On Monday, we got down to business. I visited my new office at Gmbh. It's a huge building. Before the nuclear power business was spun off to Framatome, this was all Siemens Power and even now, a majority of the space belongs to the non-nuclear folks. In case you are ever landing from the east at Frankfort airport, you can look down and see the buildings. We are on the south side of the Main River, next to a freeway and the larger of the two buildings has a big blue "Siemens" sign on it. Tell me when you are landing and I'll wave from my ninth floor desk.
Marianne also went off to look for work. She took the train to Darmstadt, south of Frankfurt. She interviewed at a DoD school there and was very impressed with the program. There's still no job, but at least the principle encouraged Marianne to call back in early July, so this seems more promising.
That evening, we met our real estate agents, Peter and Irmi. They are a wonderful find, energetic, friendly and thoroughly professional. They explained the general practices for renting in Frankfurt: apartments come BARE, not even kitchen cupboards or appliances; owners of good places are fussy about tenants; it's an owners market; it's not cheap. We were thankful that they were so upbeat and positive because their story was a bit sobering. Remember, we're still unemployed and "betting on the come" that work and income will happen in time to cover bills.
In fact, I ended Monday with a phone call back to the States to "Inc." We are still negotiating on the job and it's difficult. They are reluctant to commit to a long-term "full employment" position so the best they can offer is "part-time". It took me the rest of the week to understand that that really means a full-time job, but one which could end when the current project phase ends. In today's world, I think all jobs are that way, but here they were being up front with it. Besides, for Marianne and me, a part-time full-time job sounds pretty secure.
The rest of the week was more of the same: office time at Gmbh; employment discussions with Inc; apartment hunting with Peter and Irmi; Marianne's school visits; subway rides here and there and back again. The week was a real roller coaster ride with every aspect having ups and downs. I'm not even sure I could recount the peaks and valleys and, in the end, it doesn't matter. Things worked out.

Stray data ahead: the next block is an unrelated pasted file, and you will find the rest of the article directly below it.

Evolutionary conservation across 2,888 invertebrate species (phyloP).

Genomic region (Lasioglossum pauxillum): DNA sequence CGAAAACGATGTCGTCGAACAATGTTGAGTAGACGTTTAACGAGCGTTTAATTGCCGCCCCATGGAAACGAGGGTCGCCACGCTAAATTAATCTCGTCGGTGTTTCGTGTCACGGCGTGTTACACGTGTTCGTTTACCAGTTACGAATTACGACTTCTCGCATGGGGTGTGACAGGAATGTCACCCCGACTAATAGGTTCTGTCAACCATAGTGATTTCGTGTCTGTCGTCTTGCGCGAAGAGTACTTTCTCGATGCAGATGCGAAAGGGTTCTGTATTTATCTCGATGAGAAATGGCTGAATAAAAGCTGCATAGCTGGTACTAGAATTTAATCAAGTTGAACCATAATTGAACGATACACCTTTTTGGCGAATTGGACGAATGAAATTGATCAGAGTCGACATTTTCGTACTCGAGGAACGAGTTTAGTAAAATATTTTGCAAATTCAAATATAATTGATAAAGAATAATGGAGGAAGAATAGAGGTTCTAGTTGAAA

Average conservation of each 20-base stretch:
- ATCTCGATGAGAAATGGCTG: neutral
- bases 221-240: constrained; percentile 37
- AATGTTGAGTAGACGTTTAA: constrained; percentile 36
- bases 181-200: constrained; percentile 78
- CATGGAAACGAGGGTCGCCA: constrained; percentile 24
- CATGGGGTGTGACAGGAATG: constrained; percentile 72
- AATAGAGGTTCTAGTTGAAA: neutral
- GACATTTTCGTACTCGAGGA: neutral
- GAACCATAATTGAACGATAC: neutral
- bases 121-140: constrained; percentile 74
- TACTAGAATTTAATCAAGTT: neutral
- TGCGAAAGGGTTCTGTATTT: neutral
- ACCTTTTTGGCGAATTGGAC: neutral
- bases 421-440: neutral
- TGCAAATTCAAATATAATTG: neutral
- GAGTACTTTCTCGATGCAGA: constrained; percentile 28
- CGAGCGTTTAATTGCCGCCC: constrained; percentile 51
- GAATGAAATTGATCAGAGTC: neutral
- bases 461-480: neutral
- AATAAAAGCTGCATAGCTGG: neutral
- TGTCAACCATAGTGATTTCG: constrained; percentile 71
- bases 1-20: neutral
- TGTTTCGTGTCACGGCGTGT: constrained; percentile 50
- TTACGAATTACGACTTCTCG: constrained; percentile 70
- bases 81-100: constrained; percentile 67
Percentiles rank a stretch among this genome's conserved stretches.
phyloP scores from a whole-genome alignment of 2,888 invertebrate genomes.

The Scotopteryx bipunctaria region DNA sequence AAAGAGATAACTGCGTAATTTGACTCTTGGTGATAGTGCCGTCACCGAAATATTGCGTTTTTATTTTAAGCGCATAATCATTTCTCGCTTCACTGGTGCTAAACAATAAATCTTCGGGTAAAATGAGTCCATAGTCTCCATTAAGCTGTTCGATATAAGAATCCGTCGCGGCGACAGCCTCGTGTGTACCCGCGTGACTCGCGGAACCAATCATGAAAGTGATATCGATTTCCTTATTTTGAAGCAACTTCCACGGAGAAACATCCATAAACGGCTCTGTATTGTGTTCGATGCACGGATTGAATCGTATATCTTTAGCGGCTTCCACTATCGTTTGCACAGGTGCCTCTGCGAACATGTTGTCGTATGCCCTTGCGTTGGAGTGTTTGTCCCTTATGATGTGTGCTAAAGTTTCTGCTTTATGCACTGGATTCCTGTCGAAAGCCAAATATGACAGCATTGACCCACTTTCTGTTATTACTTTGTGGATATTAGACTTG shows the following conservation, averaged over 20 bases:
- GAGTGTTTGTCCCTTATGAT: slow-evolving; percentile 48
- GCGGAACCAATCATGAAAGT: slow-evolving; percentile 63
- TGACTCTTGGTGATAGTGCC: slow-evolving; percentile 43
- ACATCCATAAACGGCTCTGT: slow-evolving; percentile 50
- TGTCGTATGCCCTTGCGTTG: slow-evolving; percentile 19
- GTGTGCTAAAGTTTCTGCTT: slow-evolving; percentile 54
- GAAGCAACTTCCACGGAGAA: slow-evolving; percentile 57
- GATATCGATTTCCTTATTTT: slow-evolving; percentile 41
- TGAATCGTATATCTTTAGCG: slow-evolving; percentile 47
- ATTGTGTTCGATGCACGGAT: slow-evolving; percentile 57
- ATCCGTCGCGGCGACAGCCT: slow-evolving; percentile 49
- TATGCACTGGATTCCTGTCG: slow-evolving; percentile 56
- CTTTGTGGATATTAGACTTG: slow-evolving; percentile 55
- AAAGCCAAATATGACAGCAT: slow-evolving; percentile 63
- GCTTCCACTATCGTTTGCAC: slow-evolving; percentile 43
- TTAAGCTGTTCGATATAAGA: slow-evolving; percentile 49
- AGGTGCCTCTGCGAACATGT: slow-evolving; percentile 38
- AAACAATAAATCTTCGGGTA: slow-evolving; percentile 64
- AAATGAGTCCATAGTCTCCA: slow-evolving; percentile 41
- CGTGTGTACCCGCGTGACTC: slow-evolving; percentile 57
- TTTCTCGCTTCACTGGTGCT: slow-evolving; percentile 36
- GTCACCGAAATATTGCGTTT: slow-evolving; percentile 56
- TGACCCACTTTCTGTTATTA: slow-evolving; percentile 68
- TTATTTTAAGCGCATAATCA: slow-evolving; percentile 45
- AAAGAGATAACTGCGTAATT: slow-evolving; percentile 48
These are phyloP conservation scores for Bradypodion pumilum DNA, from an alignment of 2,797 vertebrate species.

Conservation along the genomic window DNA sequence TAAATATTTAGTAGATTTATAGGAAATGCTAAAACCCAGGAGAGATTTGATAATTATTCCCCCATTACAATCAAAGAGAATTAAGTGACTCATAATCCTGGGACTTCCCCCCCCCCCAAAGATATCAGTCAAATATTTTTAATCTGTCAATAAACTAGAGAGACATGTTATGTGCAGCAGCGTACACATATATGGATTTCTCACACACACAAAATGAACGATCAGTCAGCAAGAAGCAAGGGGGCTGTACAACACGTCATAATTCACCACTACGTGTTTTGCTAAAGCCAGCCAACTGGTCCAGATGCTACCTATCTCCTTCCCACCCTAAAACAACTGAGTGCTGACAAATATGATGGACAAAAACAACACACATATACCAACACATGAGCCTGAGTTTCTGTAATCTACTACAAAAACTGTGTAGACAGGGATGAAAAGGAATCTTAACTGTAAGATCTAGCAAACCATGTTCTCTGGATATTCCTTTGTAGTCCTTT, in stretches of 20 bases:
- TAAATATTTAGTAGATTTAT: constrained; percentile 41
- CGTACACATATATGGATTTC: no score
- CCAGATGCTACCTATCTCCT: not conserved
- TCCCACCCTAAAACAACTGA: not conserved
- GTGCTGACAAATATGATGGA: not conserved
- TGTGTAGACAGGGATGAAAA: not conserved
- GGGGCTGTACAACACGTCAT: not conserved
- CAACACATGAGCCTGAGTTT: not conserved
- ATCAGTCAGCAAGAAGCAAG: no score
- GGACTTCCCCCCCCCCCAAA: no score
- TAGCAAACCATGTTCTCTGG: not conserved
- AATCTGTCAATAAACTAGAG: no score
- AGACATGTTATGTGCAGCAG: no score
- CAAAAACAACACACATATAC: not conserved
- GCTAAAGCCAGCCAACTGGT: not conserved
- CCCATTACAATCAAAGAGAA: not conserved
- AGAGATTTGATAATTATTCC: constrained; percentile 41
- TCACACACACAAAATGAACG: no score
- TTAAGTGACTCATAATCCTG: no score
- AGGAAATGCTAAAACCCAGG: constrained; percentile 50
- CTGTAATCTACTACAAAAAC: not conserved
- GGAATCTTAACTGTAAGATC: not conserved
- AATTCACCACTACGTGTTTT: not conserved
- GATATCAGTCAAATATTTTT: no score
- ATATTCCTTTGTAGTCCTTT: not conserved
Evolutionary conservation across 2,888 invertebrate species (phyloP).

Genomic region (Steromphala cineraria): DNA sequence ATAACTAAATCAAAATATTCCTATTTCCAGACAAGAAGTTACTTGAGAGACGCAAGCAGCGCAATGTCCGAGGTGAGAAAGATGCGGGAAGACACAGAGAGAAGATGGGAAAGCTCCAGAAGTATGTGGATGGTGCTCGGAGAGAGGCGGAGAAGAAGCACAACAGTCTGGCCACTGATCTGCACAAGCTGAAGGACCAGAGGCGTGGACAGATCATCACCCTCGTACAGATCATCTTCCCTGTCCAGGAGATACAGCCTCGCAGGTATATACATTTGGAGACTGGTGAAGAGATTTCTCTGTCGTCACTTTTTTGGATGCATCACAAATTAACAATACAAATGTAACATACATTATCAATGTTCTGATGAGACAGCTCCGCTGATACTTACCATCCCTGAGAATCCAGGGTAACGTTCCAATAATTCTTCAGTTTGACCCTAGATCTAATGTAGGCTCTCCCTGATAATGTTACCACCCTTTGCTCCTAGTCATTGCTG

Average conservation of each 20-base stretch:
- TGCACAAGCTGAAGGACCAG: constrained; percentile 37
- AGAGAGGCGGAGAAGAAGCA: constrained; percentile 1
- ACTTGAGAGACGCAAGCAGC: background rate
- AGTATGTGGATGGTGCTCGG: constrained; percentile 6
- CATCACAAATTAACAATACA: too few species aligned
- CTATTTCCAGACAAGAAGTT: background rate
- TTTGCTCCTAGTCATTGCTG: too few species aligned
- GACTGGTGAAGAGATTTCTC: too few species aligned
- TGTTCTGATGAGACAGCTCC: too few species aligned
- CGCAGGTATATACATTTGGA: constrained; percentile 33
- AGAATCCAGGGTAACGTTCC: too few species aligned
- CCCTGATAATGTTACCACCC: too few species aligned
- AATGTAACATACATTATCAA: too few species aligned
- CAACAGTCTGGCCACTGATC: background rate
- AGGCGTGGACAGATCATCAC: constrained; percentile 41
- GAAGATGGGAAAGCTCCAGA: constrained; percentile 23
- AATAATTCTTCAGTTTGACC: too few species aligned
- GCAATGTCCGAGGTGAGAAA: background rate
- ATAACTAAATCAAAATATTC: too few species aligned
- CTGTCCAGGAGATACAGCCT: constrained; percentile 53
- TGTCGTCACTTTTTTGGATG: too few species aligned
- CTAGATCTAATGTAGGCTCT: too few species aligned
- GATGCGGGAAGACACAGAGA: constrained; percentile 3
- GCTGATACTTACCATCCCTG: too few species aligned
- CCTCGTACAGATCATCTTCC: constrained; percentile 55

We took the first apartment we had looked at. We looked at a half-dozen, but each one had plusses and minuses. Marianne wanted trees. I wanted a secure garage for our car. We both wanted an in-town location, close to public transportation and markets, restaurants, etc. We wanted about as much space as we were leaving in Kiev. We wanted "character". We needed a price less than or equal to what we hoped to get for our place in Kiev.
So, what did we get? No trees. A carport instead of a garage. Smaller than Kiev. A pretty plain remodel in a 100-year-old office building. Those were the minuses. The pluses were that the location was near shopping and the building had just four apartments (and a couple offices).
And, talk about convenient to public transportation; we are smack dab in the middle of the South Frankfurt train & tram station! From our living room and kitchen, we look out on the train platforms. We are close enough to see people getting up from their seats. From the bedrooms, we look out on trams and busses. They're even closer than the trains. The subways, both "U-Bahn" and "S-Bahn", run under our building. This may not be to everyone's liking, but we're enthused.
The apartment is completely empty of course, so Marianne went with our real estate team and ordered a kitchen. This is the third kitchen we've had installed in eight years. Each time, the cost has gone down and the selection process has gotten quicker. Our Frankfurt kitchen cost about what our Los Gatos stove did, and we finished selection in a couple days instead of several months. But I'm sure the food will be just as good.
So, that's it. We're back in Kiev now for the final chaos of packing and Customs clearance. But, that's another story.
Take care and do come and visit. Finally, we're convenient.
John and Marianne